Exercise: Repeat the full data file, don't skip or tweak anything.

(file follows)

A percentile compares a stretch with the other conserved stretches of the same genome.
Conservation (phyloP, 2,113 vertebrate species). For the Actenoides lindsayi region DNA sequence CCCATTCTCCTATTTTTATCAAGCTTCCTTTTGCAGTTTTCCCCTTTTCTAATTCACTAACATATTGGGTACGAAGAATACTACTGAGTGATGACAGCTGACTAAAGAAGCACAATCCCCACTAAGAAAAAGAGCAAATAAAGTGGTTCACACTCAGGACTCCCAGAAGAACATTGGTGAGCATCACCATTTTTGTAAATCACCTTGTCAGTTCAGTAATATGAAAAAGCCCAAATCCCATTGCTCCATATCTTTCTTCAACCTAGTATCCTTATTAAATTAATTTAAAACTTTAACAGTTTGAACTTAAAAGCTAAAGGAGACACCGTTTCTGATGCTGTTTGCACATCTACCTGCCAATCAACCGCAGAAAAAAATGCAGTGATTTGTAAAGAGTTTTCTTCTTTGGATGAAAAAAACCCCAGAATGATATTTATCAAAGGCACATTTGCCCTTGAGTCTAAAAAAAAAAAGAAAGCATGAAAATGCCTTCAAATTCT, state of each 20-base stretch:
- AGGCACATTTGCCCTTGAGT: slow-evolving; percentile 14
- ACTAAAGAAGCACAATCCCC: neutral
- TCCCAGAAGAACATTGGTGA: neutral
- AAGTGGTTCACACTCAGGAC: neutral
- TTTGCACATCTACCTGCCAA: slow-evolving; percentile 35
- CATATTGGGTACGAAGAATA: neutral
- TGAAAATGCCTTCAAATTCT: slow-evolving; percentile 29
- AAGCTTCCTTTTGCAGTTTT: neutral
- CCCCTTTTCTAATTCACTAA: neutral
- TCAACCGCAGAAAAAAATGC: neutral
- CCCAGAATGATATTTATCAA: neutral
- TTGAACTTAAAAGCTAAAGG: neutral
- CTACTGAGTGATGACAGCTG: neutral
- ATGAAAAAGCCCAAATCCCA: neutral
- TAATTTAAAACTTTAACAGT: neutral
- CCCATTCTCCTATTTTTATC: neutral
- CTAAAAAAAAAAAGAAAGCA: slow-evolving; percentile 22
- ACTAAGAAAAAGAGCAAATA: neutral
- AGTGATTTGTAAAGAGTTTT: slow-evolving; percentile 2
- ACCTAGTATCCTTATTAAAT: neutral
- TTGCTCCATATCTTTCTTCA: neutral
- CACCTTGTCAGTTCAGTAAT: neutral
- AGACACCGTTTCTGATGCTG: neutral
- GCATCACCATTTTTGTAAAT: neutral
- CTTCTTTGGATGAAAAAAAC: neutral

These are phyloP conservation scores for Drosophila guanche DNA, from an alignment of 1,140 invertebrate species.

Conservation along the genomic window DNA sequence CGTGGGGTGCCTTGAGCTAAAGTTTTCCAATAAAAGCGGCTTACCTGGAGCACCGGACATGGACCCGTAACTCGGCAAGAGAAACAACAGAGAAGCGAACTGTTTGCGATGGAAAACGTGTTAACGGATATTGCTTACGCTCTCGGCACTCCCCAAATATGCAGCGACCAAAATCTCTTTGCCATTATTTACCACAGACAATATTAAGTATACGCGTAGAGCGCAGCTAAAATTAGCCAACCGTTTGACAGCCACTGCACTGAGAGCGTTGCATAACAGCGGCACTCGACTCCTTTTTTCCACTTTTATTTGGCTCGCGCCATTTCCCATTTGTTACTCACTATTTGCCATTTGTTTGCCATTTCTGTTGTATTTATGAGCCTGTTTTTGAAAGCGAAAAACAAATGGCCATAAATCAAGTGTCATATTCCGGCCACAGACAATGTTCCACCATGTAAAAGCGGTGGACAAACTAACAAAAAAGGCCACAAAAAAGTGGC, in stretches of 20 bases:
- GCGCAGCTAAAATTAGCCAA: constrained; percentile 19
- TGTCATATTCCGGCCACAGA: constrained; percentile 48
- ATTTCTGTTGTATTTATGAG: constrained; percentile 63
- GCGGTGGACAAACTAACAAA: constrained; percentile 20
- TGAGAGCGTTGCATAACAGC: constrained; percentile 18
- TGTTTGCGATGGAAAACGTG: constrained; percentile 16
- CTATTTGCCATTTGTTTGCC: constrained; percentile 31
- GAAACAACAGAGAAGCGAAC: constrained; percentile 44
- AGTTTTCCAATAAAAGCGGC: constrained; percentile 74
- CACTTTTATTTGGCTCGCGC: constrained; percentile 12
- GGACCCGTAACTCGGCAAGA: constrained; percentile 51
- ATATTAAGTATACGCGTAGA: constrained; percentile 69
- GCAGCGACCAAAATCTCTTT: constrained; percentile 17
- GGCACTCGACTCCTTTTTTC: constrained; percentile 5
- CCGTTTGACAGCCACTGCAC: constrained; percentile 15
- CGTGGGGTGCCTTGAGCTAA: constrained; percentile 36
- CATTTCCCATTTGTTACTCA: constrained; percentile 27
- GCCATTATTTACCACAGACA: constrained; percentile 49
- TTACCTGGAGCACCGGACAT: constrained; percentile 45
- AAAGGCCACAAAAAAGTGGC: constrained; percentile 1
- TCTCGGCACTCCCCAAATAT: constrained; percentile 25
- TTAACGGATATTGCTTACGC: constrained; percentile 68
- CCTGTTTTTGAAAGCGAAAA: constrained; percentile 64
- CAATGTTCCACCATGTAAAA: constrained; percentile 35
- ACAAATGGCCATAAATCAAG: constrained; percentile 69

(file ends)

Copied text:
A percentile compares a stretch with the other conserved stretches of the same genome.
Conservation (phyloP, 2,113 vertebrate species). For the Actenoides lindsayi region DNA sequence CCCATTCTCCTATTTTTATCAAGCTTCCTTTTGCAGTTTTCCCCTTTTCTAATTCACTAACATATTGGGTACGAAGAATACTACTGAGTGATGACAGCTGACTAAAGAAGCACAATCCCCACTAAGAAAAAGAGCAAATAAAGTGGTTCACACTCAGGACTCCCAGAAGAACATTGGTGAGCATCACCATTTTTGTAAATCACCTTGTCAGTTCAGTAATATGAAAAAGCCCAAATCCCATTGCTCCATATCTTTCTTCAACCTAGTATCCTTATTAAATTAATTTAAAACTTTAACAGTTTGAACTTAAAAGCTAAAGGAGACACCGTTTCTGATGCTGTTTGCACATCTACCTGCCAATCAACCGCAGAAAAAAATGCAGTGATTTGTAAAGAGTTTTCTTCTTTGGATGAAAAAAACCCCAGAATGATATTTATCAAAGGCACATTTGCCCTTGAGTCTAAAAAAAAAAAGAAAGCATGAAAATGCCTTCAAATTCT, state of each 20-base stretch:
- AGGCACATTTGCCCTTGAGT: slow-evolving; percentile 14
- ACTAAAGAAGCACAATCCCC: neutral
- TCCCAGAAGAACATTGGTGA: neutral
- AAGTGGTTCACACTCAGGAC: neutral
- TTTGCACATCTACCTGCCAA: slow-evolving; percentile 35
- CATATTGGGTACGAAGAATA: neutral
- TGAAAATGCCTTCAAATTCT: slow-evolving; percentile 29
- AAGCTTCCTTTTGCAGTTTT: neutral
- CCCCTTTTCTAATTCACTAA: neutral
- TCAACCGCAGAAAAAAATGC: neutral
- CCCAGAATGATATTTATCAA: neutral
- TTGAACTTAAAAGCTAAAGG: neutral
- CTACTGAGTGATGACAGCTG: neutral
- ATGAAAAAGCCCAAATCCCA: neutral
- TAATTTAAAACTTTAACAGT: neutral
- CCCATTCTCCTATTTTTATC: neutral
- CTAAAAAAAAAAAGAAAGCA: slow-evolving; percentile 22
- ACTAAGAAAAAGAGCAAATA: neutral
- AGTGATTTGTAAAGAGTTTT: slow-evolving; percentile 2
- ACCTAGTATCCTTATTAAAT: neutral
- TTGCTCCATATCTTTCTTCA: neutral
- CACCTTGTCAGTTCAGTAAT: neutral
- AGACACCGTTTCTGATGCTG: neutral
- GCATCACCATTTTTGTAAAT: neutral
- CTTCTTTGGATGAAAAAAAC: neutral

These are phyloP conservation scores for Drosophila guanche DNA, from an alignment of 1,140 invertebrate species.

Conservation along the genomic window DNA sequence CGTGGGGTGCCTTGAGCTAAAGTTTTCCAATAAAAGCGGCTTACCTGGAGCACCGGACATGGACCCGTAACTCGGCAAGAGAAACAACAGAGAAGCGAACTGTTTGCGATGGAAAACGTGTTAACGGATATTGCTTACGCTCTCGGCACTCCCCAAATATGCAGCGACCAAAATCTCTTTGCCATTATTTACCACAGACAATATTAAGTATACGCGTAGAGCGCAGCTAAAATTAGCCAACCGTTTGACAGCCACTGCACTGAGAGCGTTGCATAACAGCGGCACTCGACTCCTTTTTTCCACTTTTATTTGGCTCGCGCCATTTCCCATTTGTTACTCACTATTTGCCATTTGTTTGCCATTTCTGTTGTATTTATGAGCCTGTTTTTGAAAGCGAAAAACAAATGGCCATAAATCAAGTGTCATATTCCGGCCACAGACAATGTTCCACCATGTAAAAGCGGTGGACAAACTAACAAAAAAGGCCACAAAAAAGTGGC, in stretches of 20 bases:
- GCGCAGCTAAAATTAGCCAA: constrained; percentile 19
- TGTCATATTCCGGCCACAGA: constrained; percentile 48
- ATTTCTGTTGTATTTATGAG: constrained; percentile 63
- GCGGTGGACAAACTAACAAA: constrained; percentile 20
- TGAGAGCGTTGCATAACAGC: constrained; percentile 18
- TGTTTGCGATGGAAAACGTG: constrained; percentile 16
- CTATTTGCCATTTGTTTGCC: constrained; percentile 31
- GAAACAACAGAGAAGCGAAC: constrained; percentile 44
- AGTTTTCCAATAAAAGCGGC: constrained; percentile 74
- CACTTTTATTTGGCTCGCGC: constrained; percentile 12
- GGACCCGTAACTCGGCAAGA: constrained; percentile 51
- ATATTAAGTATACGCGTAGA: constrained; percentile 69
- GCAGCGACCAAAATCTCTTT: constrained; percentile 17
- GGCACTCGACTCCTTTTTTC: constrained; percentile 5
- CCGTTTGACAGCCACTGCAC: constrained; percentile 15
- CGTGGGGTGCCTTGAGCTAA: constrained; percentile 36
- CATTTCCCATTTGTTACTCA: constrained; percentile 27
- GCCATTATTTACCACAGACA: constrained; percentile 49
- TTACCTGGAGCACCGGACAT: constrained; percentile 45
- AAAGGCCACAAAAAAGTGGC: constrained; percentile 1
- TCTCGGCACTCCCCAAATAT: constrained; percentile 25
- TTAACGGATATTGCTTACGC: constrained; percentile 68
- CCTGTTTTTGAAAGCGAAAA: constrained; percentile 64
- CAATGTTCCACCATGTAAAA: constrained; percentile 35
- ACAAATGGCCATAAATCAAG: constrained; percentile 69